SSH access – this is a command-line interface. I can connect to the server and perform various operations. Like global find across all files (useful in finding malware) on your WordPress install. Download a local copy of your SQL database. Upload your SQL database. There are plenty of other use cases, which will save me a lot of time
WP CLI – WordPress command-line interface – it allows me to interact with your WordPress installation through the SSH command line. I can, for example, de-activate all plugins and start activating them one-by-one, to figure out which one is breaking the front-end of your site.
Cron job scheduler – it gives you the ability to execute a PHP script periodically, for example, every hour. WordPress itself has a “cron-job” imitation, which allows you to schedule some actions within a time interval. Due to the nature of PHP scripts, the WP Cron job has to run every time your visitor visits a website. Even though there are some mechanisms, minimizing the impact, it definitely makes your site slower and it’s one of the many optimization techniques you can easily utilize. But your server has to support the cron jobs.
Other things to consider when choosing a host
How old and big is your WordPress hosting provider – it should be established. I would not recommend going for anyone younger than 3 years. They can’t catch all the small mistakes (even when Elon Musk would own it) and you’ll be their tester.
How honest is the hosting – there is a popular hosting strategy to stuff as many websites as possible onto one server. Many websites are competing for the same resources. When one website is poorly written (quite common), then it consumes a lot of resources. Your WordPress website will start timing out and there is not much you can do about it. The timeouts will not have any pattern and will not be under your control.
How reputable is the hosting provider – a few years back, I’ve hosted all my sites at a good family host called “a small orange”. They were purchased by the infamous “EIG” group (most of the hosts they acquire experience a drop in quality) . Then, in December 2016, they experienced a major outage of servers. It was 3 weeks after I’d released a huge WordPress theme and I really needed the site to be up. Otherwise, it would lose all sales and rankings at ThemeForest and 10,000 development hours would be wasted. Luckily, because I’m a WordPress developer, I was able to migrate the site to a different hosting provider. But there were people whose sites were down for weeks and they did not have access to the backups. So it basically ruined their business.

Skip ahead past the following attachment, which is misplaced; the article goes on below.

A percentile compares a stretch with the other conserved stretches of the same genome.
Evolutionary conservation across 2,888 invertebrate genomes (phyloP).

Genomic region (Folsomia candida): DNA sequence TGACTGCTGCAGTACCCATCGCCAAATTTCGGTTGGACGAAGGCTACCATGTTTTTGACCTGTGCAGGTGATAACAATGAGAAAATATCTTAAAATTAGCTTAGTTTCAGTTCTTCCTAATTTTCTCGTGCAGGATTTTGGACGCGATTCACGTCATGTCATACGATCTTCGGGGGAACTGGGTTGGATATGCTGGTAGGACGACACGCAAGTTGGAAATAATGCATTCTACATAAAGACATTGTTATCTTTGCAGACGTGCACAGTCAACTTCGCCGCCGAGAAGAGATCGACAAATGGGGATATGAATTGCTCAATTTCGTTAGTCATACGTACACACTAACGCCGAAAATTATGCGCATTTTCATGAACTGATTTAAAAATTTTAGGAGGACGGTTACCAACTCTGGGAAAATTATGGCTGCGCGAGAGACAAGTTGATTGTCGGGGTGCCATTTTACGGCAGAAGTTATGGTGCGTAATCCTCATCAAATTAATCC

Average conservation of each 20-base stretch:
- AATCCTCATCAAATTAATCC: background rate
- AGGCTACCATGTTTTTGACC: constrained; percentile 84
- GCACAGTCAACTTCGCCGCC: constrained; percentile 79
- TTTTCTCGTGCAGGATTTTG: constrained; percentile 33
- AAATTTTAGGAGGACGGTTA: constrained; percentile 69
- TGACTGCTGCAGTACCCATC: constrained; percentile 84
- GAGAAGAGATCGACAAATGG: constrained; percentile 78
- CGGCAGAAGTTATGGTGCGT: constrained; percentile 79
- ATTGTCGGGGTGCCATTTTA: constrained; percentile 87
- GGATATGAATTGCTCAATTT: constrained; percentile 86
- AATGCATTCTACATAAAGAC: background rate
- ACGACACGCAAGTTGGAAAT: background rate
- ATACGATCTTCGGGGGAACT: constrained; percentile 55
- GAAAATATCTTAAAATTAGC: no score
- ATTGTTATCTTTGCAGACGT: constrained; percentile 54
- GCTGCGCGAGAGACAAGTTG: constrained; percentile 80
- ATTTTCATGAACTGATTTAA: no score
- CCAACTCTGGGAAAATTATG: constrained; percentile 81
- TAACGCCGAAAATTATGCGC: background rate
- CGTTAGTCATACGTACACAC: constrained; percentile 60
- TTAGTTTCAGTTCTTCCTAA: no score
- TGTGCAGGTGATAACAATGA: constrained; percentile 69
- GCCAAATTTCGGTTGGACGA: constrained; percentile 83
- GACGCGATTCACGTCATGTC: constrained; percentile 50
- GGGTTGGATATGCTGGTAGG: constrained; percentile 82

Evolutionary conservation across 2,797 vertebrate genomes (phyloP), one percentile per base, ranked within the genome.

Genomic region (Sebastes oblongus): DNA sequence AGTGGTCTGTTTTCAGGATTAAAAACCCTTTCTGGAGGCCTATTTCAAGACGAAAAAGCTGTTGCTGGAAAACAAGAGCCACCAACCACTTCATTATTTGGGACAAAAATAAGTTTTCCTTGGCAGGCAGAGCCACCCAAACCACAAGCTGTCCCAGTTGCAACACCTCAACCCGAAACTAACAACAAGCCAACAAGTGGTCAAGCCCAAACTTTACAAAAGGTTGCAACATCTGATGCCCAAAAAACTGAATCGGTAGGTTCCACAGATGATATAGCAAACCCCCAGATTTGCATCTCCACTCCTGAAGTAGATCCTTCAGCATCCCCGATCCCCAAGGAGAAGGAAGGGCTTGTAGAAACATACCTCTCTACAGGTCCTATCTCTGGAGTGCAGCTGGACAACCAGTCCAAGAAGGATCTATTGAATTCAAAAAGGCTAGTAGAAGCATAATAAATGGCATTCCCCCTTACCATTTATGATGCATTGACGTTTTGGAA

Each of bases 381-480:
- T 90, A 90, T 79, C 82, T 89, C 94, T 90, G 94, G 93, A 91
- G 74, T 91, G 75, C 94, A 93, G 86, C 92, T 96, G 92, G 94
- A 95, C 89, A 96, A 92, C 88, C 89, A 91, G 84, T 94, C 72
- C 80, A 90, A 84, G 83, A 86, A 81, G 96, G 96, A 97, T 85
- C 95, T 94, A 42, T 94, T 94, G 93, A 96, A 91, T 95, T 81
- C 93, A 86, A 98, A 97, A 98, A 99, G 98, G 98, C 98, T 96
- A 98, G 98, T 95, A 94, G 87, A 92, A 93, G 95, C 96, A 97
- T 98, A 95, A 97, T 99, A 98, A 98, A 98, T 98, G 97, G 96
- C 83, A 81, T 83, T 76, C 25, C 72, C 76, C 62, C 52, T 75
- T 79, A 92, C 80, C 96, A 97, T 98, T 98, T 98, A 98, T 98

What you should take away from this article
With reasonable probability, your website will be facing various risks, which have the potential to completely kill your business. By choosing a proper hosting environment, you can basically eliminate most of the risks and mitigate all of them for no extra cost.
Which hosting provider should you choose?
My recommendations are based on work with thousands of clients. I have 2 aces in my pocket, which both support all the features.
CloudWays – in my opinion, simply the best hosting you can run into. I love them. I host all my sites there. They offer great quality for an excellent price. Their support is great. You’ll usually experience approx 50% speed up just by migrating your site here. I’ve worked on a few WooCommerce shops with $100k+ monthly revenue and a load of visitors. They all have been hosted on CloudWays and they all have been paying reasonable prices.
If you are going for CloudWays, please consider signing up through my affiliate link: (https://www.cloudways.com/en/?id=508912). As I’ve stated above, I’m personally hosting all my sites there, so I stand by this hosting. I’m convinced that for most users, there is no better option on the market right now.
Kinsta – great alternative to CloudWays. It’s significantly more expensive, but they offer high class support and they have a great backend environment. It’s a full-service thing, where you do not have to care about anything else, but you’ll pay a premium price. If you have very little experience with IT, you want to run your business and basically do not care about anything else, then it’s a great choice for you.
If you are going for the Kinsta, please consider signing up through my affiliate link: (https://kinsta.com/?kaid=VZLCVVZOEOMQ). Even though I’m with a different hosting provider, I consider Kinsta to be excellent for certain audiences.
Relocation package – if you would like a consult for your specific case, let me know and we can tailor the solution for you. Post a preferred project for me on Codeable and I would be more than happy to assist you.